Remember that scientist that was trying to perfect a matter transportation machine but got fused with a fly when one of the little critters got into the transporter with him? Well, this story is about three of his descendents (a son, Henri Delambre, played by Brian Donlevy and two grandsons). Seems the son wants to continue and perfect the machine while his two sons want to get out of the scientist business and live "normal" lives. The oldest son, Martin, decides to take a wife (who just happens to have escaped from a mental hospital after her parents died). Martin's father is not happy with this intrusion but finally gives in because he understands him son's needs. They all try to be a happy family until humans used in botched experiments are discovered by the new bride and the police nearly discover the lab while looking for Martin's wife. Everyone tries to get out of there via the transporter but things just don't go according to plan ...Written by
Jane Byron Dean <firstname.lastname@example.org>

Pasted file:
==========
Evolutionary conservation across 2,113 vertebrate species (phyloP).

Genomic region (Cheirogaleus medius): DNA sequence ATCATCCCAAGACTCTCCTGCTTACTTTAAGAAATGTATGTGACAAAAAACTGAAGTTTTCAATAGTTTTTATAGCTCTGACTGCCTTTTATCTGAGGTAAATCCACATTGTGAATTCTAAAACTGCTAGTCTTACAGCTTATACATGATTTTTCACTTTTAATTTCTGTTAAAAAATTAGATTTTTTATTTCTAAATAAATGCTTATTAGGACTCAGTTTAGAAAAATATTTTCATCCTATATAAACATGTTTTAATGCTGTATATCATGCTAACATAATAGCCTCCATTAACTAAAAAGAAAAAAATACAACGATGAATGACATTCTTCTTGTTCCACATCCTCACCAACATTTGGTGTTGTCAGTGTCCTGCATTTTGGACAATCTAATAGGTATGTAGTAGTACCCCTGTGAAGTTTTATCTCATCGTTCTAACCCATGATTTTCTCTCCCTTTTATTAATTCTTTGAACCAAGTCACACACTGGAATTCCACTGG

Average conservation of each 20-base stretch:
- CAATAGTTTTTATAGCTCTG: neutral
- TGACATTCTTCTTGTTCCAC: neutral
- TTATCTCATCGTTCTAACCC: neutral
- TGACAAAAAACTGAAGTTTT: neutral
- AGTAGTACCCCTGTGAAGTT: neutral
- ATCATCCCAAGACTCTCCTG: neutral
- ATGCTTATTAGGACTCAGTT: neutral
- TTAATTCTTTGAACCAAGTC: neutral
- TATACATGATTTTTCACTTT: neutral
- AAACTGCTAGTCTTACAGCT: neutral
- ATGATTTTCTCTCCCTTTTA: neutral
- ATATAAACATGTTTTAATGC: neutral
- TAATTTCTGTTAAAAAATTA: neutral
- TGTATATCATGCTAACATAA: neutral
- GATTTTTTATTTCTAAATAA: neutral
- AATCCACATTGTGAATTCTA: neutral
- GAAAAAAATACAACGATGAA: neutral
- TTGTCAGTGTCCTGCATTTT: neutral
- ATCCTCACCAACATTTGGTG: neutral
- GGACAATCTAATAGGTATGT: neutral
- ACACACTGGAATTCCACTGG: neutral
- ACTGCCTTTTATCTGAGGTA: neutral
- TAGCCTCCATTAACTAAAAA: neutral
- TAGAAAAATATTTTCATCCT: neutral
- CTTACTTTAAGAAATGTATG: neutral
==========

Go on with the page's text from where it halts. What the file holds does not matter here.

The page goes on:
I actually found this film to be the most entertaining in the original Fly trilogy. The strongest and the weakest point of the film is the writing. The main plot is not highly original: the Delambres teleport people but they don't do it very well. But the subplot is very clever. The film starts with a woman escaping from a mental insitution and seemingly nice Delambre picking her up and falling for her. Once they return to Delambres mansion roles are reversed and we realize that it is not really she who is insane but rather the Delambre clan. That is unconventiional and well executed although it could have been made more use of. The second really good aspect of the film is Don Sharp's very stylish directing, particularly the opening sequence and his use of music. All these things put the Curse of the Fly in a class well above the usual SciFi B movie. And Brian Donlevy doesn't look quite as disoriented as in his other later films.
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